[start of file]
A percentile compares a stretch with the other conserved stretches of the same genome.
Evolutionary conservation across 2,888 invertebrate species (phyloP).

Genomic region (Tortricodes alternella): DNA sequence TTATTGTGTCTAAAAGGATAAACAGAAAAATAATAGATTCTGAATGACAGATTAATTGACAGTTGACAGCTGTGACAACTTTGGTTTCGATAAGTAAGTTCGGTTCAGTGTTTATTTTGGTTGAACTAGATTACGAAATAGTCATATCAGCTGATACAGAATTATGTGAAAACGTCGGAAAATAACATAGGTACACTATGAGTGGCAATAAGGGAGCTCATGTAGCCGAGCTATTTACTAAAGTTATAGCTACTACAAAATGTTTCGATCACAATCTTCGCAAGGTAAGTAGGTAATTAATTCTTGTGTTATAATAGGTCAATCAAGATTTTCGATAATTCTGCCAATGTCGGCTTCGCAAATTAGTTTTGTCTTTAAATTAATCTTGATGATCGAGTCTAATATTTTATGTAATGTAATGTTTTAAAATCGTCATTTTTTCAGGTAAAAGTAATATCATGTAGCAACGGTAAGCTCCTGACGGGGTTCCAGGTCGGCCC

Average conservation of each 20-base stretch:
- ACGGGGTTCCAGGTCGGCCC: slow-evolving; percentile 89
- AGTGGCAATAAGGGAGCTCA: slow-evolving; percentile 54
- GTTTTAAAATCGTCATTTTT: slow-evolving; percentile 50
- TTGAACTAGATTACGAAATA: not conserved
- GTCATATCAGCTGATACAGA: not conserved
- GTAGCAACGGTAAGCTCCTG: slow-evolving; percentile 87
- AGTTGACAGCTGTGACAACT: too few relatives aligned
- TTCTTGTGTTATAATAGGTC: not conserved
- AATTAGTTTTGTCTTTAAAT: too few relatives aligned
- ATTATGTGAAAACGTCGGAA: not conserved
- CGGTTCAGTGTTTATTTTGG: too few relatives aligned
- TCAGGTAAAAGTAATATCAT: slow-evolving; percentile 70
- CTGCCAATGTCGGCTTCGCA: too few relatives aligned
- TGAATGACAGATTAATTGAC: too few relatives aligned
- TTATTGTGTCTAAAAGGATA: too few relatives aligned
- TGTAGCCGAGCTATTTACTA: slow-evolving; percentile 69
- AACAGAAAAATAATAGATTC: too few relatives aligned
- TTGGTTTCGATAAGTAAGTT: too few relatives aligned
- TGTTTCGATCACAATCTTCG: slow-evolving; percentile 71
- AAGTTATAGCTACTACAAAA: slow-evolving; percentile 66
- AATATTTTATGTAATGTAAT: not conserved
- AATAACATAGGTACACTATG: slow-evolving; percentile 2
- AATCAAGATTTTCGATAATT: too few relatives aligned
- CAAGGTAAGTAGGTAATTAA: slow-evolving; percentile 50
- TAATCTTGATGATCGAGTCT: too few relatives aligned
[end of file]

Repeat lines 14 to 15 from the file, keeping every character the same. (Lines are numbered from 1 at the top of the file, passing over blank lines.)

- ATTATGTGAAAACGTCGGAA: not conserved
- CGGTTCAGTGTTTATTTTGG: too few relatives aligned